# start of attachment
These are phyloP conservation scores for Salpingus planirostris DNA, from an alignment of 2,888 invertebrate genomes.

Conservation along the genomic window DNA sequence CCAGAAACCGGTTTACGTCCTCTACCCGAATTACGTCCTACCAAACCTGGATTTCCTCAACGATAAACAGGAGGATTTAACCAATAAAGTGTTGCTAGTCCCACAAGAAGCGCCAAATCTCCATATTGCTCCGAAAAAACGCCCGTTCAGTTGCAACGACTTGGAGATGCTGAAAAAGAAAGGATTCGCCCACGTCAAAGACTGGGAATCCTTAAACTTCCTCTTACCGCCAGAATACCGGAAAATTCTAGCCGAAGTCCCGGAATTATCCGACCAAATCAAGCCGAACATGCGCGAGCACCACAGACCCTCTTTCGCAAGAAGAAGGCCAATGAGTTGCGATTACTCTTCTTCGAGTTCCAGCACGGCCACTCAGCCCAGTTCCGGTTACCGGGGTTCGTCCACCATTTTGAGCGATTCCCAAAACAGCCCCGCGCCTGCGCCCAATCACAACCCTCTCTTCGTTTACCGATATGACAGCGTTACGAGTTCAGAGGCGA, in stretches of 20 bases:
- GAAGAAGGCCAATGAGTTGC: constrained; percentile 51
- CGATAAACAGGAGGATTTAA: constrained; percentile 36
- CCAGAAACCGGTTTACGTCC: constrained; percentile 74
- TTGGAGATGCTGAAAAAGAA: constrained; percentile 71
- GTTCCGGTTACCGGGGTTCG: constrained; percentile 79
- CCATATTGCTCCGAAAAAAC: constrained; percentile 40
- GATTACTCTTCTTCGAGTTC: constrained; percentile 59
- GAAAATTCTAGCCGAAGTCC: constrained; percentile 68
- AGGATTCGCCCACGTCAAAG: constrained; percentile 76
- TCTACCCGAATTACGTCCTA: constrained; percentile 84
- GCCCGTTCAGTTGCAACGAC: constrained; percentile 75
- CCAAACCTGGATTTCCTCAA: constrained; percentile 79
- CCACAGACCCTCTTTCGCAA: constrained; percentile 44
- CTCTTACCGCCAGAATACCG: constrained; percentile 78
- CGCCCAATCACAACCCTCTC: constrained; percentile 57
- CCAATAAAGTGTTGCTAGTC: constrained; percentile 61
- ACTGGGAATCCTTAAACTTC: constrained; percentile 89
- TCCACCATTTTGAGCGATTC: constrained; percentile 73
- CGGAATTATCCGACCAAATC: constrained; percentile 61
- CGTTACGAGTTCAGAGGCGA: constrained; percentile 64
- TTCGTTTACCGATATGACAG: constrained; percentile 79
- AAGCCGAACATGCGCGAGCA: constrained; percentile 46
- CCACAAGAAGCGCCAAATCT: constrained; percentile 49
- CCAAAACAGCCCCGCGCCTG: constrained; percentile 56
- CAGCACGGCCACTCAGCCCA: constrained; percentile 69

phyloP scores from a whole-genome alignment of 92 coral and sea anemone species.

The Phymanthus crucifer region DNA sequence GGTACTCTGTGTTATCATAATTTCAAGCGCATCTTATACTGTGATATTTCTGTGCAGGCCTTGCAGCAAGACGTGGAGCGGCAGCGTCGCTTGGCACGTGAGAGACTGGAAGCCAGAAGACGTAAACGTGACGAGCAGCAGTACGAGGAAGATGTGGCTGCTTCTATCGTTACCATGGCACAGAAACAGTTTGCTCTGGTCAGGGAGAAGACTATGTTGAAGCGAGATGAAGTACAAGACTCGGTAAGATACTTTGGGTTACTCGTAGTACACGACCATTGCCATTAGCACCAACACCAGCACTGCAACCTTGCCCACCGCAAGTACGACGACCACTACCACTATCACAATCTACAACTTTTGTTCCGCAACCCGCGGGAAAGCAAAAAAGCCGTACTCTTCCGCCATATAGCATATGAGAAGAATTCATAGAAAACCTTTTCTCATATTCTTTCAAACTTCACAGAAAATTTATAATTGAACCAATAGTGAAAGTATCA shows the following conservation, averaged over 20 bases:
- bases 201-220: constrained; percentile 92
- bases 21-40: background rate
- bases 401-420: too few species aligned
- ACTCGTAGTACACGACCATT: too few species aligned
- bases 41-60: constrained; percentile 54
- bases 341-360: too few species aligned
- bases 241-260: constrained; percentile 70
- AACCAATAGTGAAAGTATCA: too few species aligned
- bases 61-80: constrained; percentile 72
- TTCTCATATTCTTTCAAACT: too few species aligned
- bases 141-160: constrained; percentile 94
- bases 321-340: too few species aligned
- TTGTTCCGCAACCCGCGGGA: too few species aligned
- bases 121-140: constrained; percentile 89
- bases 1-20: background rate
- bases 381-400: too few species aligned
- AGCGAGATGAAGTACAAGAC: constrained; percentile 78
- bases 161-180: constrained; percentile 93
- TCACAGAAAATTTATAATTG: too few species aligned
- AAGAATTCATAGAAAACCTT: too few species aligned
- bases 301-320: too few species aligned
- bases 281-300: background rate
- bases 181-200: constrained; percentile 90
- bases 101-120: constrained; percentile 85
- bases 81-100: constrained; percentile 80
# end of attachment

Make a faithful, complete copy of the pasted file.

These are phyloP conservation scores for Salpingus planirostris DNA, from an alignment of 2,888 invertebrate genomes.

Conservation along the genomic window DNA sequence CCAGAAACCGGTTTACGTCCTCTACCCGAATTACGTCCTACCAAACCTGGATTTCCTCAACGATAAACAGGAGGATTTAACCAATAAAGTGTTGCTAGTCCCACAAGAAGCGCCAAATCTCCATATTGCTCCGAAAAAACGCCCGTTCAGTTGCAACGACTTGGAGATGCTGAAAAAGAAAGGATTCGCCCACGTCAAAGACTGGGAATCCTTAAACTTCCTCTTACCGCCAGAATACCGGAAAATTCTAGCCGAAGTCCCGGAATTATCCGACCAAATCAAGCCGAACATGCGCGAGCACCACAGACCCTCTTTCGCAAGAAGAAGGCCAATGAGTTGCGATTACTCTTCTTCGAGTTCCAGCACGGCCACTCAGCCCAGTTCCGGTTACCGGGGTTCGTCCACCATTTTGAGCGATTCCCAAAACAGCCCCGCGCCTGCGCCCAATCACAACCCTCTCTTCGTTTACCGATATGACAGCGTTACGAGTTCAGAGGCGA, in stretches of 20 bases:
- GAAGAAGGCCAATGAGTTGC: constrained; percentile 51
- CGATAAACAGGAGGATTTAA: constrained; percentile 36
- CCAGAAACCGGTTTACGTCC: constrained; percentile 74
- TTGGAGATGCTGAAAAAGAA: constrained; percentile 71
- GTTCCGGTTACCGGGGTTCG: constrained; percentile 79
- CCATATTGCTCCGAAAAAAC: constrained; percentile 40
- GATTACTCTTCTTCGAGTTC: constrained; percentile 59
- GAAAATTCTAGCCGAAGTCC: constrained; percentile 68
- AGGATTCGCCCACGTCAAAG: constrained; percentile 76
- TCTACCCGAATTACGTCCTA: constrained; percentile 84
- GCCCGTTCAGTTGCAACGAC: constrained; percentile 75
- CCAAACCTGGATTTCCTCAA: constrained; percentile 79
- CCACAGACCCTCTTTCGCAA: constrained; percentile 44
- CTCTTACCGCCAGAATACCG: constrained; percentile 78
- CGCCCAATCACAACCCTCTC: constrained; percentile 57
- CCAATAAAGTGTTGCTAGTC: constrained; percentile 61
- ACTGGGAATCCTTAAACTTC: constrained; percentile 89
- TCCACCATTTTGAGCGATTC: constrained; percentile 73
- CGGAATTATCCGACCAAATC: constrained; percentile 61
- CGTTACGAGTTCAGAGGCGA: constrained; percentile 64
- TTCGTTTACCGATATGACAG: constrained; percentile 79
- AAGCCGAACATGCGCGAGCA: constrained; percentile 46
- CCACAAGAAGCGCCAAATCT: constrained; percentile 49
- CCAAAACAGCCCCGCGCCTG: constrained; percentile 56
- CAGCACGGCCACTCAGCCCA: constrained; percentile 69

phyloP scores from a whole-genome alignment of 92 coral and sea anemone species.

The Phymanthus crucifer region DNA sequence GGTACTCTGTGTTATCATAATTTCAAGCGCATCTTATACTGTGATATTTCTGTGCAGGCCTTGCAGCAAGACGTGGAGCGGCAGCGTCGCTTGGCACGTGAGAGACTGGAAGCCAGAAGACGTAAACGTGACGAGCAGCAGTACGAGGAAGATGTGGCTGCTTCTATCGTTACCATGGCACAGAAACAGTTTGCTCTGGTCAGGGAGAAGACTATGTTGAAGCGAGATGAAGTACAAGACTCGGTAAGATACTTTGGGTTACTCGTAGTACACGACCATTGCCATTAGCACCAACACCAGCACTGCAACCTTGCCCACCGCAAGTACGACGACCACTACCACTATCACAATCTACAACTTTTGTTCCGCAACCCGCGGGAAAGCAAAAAAGCCGTACTCTTCCGCCATATAGCATATGAGAAGAATTCATAGAAAACCTTTTCTCATATTCTTTCAAACTTCACAGAAAATTTATAATTGAACCAATAGTGAAAGTATCA shows the following conservation, averaged over 20 bases:
- bases 201-220: constrained; percentile 92
- bases 21-40: background rate
- bases 401-420: too few species aligned
- ACTCGTAGTACACGACCATT: too few species aligned
- bases 41-60: constrained; percentile 54
- bases 341-360: too few species aligned
- bases 241-260: constrained; percentile 70
- AACCAATAGTGAAAGTATCA: too few species aligned
- bases 61-80: constrained; percentile 72
- TTCTCATATTCTTTCAAACT: too few species aligned
- bases 141-160: constrained; percentile 94
- bases 321-340: too few species aligned
- TTGTTCCGCAACCCGCGGGA: too few species aligned
- bases 121-140: constrained; percentile 89
- bases 1-20: background rate
- bases 381-400: too few species aligned
- AGCGAGATGAAGTACAAGAC: constrained; percentile 78
- bases 161-180: constrained; percentile 93
- TCACAGAAAATTTATAATTG: too few species aligned
- AAGAATTCATAGAAAACCTT: too few species aligned
- bases 301-320: too few species aligned
- bases 281-300: background rate
- bases 181-200: constrained; percentile 90
- bases 101-120: constrained; percentile 85
- bases 81-100: constrained; percentile 80